It seems to me that for many people it is important for their religion to have long and established history. Perhaps this is why some Wiccans insist that Wicca has existed since prehistoric times. To me, a person who loves to study ancient history, having a long history for my religion isn’t as important. Many religions, from Christianity to Shinto, have histories that include horrific acts against practitioners and non-practitioners alike. While recognizing this is important, and noting that it does not make the good acts any less significant, it does show that having a history doesn’t make something better. I feel the tenants of a religion are what matters. It is important for me to have deities that I can understand and relate to, as well as values and a structure that I can believe in. And while Wicca may have a short history of approximately 50 years, or longer depending on your view of its history, it is a religion that meets my spiritual needs.

1. Lawrence Sutin, Do What Thou Wilt: A Life of Aleister Crowley, pg. 409

I’ve been doing a lot of thinking about magic and writing about how I thought magic works and also about how I saw the Wiccan perception of magic change through the years.

A fellow Wiccan told me that she felt Wiccan religion could not be separated from magic, even if that is the way the trend seems to be going. (Heavy paraphrasing here.) I said that I felt that magic is now more associated with spells and less associated with rituals. To the majority of Wiccans Circle casting and interaction with the divine is magic, but to the lay person it probably isn’t. That’s why I say I don’t work magic–I don’t cast spells or perform any Ceremonial Magic. I do, however, perform religious rituals, which, to me, are magical.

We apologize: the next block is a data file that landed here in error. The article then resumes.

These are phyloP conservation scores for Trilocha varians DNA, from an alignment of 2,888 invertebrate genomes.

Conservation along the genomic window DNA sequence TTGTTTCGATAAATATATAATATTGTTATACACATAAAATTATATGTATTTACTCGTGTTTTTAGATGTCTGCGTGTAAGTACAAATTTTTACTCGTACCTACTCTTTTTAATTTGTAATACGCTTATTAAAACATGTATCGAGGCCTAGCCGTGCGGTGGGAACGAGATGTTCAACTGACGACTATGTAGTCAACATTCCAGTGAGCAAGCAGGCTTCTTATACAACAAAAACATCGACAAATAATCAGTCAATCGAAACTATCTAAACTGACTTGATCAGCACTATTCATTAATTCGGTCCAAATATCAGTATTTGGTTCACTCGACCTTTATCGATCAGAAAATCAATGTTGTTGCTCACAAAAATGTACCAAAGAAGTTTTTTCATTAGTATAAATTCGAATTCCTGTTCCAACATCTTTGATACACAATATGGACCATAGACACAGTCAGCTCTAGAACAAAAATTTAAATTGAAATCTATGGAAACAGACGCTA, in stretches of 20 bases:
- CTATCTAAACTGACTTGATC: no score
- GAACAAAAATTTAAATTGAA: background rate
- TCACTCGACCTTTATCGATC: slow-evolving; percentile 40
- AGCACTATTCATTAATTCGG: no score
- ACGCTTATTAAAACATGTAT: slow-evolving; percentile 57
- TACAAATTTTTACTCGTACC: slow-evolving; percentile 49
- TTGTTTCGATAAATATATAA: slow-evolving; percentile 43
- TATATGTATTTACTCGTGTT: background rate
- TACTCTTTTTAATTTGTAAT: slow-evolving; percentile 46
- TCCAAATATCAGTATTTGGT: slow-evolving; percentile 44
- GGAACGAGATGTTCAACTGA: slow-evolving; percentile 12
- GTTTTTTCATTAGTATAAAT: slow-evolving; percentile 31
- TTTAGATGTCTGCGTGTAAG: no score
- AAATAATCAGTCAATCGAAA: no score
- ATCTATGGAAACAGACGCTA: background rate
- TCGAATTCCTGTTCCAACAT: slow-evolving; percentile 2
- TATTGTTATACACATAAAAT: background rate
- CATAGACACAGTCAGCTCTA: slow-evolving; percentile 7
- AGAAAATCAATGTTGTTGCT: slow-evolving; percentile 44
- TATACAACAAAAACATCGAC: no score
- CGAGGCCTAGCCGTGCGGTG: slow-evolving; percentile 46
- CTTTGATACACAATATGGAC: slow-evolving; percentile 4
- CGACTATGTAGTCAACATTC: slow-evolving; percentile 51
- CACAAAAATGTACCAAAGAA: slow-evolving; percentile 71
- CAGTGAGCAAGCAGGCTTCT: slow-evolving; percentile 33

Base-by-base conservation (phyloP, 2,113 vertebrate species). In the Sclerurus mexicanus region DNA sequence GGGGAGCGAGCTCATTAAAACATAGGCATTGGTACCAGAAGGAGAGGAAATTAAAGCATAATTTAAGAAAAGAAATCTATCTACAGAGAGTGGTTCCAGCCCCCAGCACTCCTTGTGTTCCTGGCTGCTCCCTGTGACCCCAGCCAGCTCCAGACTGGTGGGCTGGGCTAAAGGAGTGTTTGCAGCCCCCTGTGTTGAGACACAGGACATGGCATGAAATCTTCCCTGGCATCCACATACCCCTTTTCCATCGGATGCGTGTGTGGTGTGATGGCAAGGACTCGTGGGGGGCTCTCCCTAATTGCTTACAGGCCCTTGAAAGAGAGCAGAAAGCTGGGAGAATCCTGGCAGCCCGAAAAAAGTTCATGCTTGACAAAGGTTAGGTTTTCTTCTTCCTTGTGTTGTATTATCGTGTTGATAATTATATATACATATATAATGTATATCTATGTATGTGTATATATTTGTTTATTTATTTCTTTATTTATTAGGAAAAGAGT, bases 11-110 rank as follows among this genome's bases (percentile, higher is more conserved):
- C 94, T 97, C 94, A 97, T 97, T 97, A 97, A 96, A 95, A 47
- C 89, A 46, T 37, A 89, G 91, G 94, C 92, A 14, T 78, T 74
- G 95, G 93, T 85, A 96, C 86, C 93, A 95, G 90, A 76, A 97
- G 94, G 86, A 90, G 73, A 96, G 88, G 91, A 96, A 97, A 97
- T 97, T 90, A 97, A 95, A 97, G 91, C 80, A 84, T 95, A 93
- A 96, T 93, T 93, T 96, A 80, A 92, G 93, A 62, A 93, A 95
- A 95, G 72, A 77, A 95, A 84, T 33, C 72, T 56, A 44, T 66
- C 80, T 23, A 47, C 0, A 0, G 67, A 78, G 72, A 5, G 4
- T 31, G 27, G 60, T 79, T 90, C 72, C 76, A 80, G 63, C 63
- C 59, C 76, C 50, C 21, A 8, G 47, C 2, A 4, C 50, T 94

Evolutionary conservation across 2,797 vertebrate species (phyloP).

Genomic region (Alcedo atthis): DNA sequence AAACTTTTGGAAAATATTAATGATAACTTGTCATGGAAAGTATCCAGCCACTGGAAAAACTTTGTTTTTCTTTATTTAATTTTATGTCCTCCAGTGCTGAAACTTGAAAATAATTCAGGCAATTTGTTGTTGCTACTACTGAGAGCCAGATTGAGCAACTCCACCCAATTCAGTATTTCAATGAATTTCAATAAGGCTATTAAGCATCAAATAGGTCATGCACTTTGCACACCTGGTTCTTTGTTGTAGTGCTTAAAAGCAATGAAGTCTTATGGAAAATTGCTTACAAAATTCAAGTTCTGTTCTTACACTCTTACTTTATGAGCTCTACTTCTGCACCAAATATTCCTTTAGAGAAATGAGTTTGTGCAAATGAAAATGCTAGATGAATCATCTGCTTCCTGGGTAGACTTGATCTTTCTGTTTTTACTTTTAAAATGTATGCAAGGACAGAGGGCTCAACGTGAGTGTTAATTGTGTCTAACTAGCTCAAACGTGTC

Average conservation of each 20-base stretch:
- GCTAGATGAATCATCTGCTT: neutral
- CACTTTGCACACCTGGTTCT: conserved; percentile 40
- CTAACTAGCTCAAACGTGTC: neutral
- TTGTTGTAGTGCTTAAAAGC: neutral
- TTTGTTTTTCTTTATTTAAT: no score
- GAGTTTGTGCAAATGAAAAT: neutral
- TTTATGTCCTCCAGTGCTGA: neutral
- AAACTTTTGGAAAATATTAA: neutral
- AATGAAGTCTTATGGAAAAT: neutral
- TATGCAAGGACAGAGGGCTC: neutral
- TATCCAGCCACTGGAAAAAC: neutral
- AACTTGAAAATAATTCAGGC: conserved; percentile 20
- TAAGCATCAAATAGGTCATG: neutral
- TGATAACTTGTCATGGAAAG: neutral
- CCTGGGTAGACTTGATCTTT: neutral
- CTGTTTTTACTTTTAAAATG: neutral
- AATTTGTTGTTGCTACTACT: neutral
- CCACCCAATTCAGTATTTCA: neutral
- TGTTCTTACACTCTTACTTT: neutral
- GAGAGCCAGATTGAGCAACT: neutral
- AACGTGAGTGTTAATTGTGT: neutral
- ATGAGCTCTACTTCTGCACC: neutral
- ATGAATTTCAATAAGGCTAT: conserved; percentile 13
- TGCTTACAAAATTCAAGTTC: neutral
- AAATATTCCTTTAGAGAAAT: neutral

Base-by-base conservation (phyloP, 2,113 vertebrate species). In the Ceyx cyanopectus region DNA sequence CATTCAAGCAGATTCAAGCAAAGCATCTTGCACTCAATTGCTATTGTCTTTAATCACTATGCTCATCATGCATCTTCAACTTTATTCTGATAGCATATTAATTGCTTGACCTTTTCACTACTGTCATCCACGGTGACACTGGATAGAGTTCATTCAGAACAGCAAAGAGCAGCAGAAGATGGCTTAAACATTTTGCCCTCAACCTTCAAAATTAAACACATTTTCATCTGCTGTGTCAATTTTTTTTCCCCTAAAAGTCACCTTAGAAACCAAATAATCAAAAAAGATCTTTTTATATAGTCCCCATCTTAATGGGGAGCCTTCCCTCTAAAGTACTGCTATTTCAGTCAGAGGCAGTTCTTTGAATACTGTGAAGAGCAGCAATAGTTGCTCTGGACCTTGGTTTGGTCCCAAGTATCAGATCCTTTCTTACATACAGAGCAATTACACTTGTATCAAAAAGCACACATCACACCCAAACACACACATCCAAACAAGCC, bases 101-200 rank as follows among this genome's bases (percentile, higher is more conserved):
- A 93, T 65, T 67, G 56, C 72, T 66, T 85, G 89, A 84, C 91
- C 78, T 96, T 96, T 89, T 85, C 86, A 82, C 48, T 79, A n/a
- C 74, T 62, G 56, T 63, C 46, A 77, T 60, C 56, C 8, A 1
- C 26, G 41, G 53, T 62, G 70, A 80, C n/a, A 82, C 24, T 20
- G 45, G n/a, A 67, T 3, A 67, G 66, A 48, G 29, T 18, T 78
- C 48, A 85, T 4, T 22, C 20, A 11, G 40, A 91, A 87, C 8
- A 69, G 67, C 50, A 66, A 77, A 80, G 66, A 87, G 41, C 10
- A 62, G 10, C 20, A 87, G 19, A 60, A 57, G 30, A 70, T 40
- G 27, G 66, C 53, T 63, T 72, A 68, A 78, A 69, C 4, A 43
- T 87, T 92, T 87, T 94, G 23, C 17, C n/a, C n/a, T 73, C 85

So, is Wicca magical or not? Yes, I believe it is. Do I perform magic? Everyday of my life, even though I never cast spells. If you have the right outlook, being alive is magic, being in love is magic, and doing what you Will is magic.

Miss Jade

jade rachel. 37. october 29 1978. scorpio. snake. welsh. lives in london. black hair. green eyes. tattooed. pierced. mother. daughter. sister. aunt. fiance. widow. lesbian. wiccan. hippy. geek. goth. ravenclaw

loves life, sex, bdsm, green day, enigma, enya, photography, cross-stitch, crafting, drawing, reading, fantasy, horror, sci-fi, tarot, astrology, egyptology, animals, starbucks, subway More?